Without reforms, state transportation system will continue to fail commuters, freight
Here we go again – talk of yet another special legislative session this year to pass a proposed $12.3 billion transportation tax package.
I will not support a tax proposal, which could include an 11.5-cent gas tax increase and a host of new and higher fees, while serious transportation project reforms are needed and folks are struggling to make ends meet.
Before lawmakers rush to stifle our fragile economic recovery with new and higher taxes, the Legislature should pass meaningful project and cost-saving reforms within the Washington State Department of Transportation (WSDOT). The reforms I support would:
- require WSDOT to report construction and design errors to the Legislature and the agency's plan to avoid making the same mistakes twice;
- revise prevailing wage requirements;
- stop charging sales tax on public transportation projects;
- allow for public-private partnerships to deliver transportation projects quicker and more cost-effectively;
- restore balance to transportation funding by vastly increasing our investment in general purpose lane construction to address congestion points;
- address the disproportionate subsidies for mass transit and bicycle lanes;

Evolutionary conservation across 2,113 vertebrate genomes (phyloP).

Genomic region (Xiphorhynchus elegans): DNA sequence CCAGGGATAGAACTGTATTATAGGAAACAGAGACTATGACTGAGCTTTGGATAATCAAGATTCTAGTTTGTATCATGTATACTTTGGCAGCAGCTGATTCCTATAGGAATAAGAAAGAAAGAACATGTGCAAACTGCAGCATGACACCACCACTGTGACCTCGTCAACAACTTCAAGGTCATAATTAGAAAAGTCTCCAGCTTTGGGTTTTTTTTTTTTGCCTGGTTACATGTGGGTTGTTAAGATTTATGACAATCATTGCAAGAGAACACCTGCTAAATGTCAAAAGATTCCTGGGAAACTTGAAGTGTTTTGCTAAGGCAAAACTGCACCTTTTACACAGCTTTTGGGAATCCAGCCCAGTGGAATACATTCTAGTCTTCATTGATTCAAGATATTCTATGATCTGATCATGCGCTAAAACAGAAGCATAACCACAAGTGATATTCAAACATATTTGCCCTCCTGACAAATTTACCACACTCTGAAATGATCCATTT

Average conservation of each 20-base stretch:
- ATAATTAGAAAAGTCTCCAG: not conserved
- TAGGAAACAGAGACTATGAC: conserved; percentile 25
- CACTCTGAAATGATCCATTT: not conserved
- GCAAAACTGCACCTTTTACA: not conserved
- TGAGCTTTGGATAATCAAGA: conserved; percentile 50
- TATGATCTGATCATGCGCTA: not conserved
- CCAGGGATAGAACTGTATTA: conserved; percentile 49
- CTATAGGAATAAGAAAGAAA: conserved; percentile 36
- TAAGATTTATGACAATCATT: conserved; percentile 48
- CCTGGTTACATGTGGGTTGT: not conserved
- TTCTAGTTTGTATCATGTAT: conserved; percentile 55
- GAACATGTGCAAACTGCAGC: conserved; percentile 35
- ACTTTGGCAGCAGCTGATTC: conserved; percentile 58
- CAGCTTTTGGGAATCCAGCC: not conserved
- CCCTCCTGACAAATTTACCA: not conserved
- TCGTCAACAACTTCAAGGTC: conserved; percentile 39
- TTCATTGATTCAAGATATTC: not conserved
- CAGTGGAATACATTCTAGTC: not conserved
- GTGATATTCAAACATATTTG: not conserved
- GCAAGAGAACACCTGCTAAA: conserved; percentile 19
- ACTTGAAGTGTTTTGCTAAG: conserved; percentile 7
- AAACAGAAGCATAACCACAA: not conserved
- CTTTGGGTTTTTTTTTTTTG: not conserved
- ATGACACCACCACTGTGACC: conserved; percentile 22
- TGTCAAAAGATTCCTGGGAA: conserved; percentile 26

- change the design for the Columbia River Crossing to remove light rail and accommodate commerce on the waterway;
- stem the tide of environmental lawsuits; and
- reform Washington State Ferries to address staffing issues, ferry design flaws and building costs.
All of these issues cannot be tackled at once, but making congestion relief through more lane capacity our top priority this year is a reachable goal. The non-partisan think tank Washington Policy Center (WPC) recently conducted a poll and found that adding capacity to highways was residents' top priority.
Our transportation infrastructure has not kept pace with minimal population growth, or the amount of freeway miles driven in the part of the state with the most traffic congestion. The following WPC information demonstrates how roadway capacity and miles traveled have changed over the years:
- In 1982, drivers traveled 14.6 million miles per day in the Seattle region.
- In 2010, drivers traveled about 30 million miles per day in the Seattle region.
- In 1982, the Seattle region had 1,345 miles of freeway lanes.
- In 2010, the Seattle region had only 1,874 miles of freeway lanes.
Clearly, no amount of additional mass transit or bike lanes are going get us out of this mess – we need to start building and investing in more freeway lanes so we can efficiently move vehicles and freight throughout our region.
As the most trade-dependent state in the nation, we need a road system that allows for goods to reach our ports efficiently. And, workers who commute by car because of their schedule, family obligations or convenience should be prioritized again in our transportation system.
We must be practical in our transportation solutions and maximize the tax dollars you send to Olympia to serve all Washingtonians.
Rep. Jay Rodne, R-Snoqualmie, serves the 5th Legislative District. He is a member of the House Transportation Committee. He can be reached at firstname.lastname@example.org.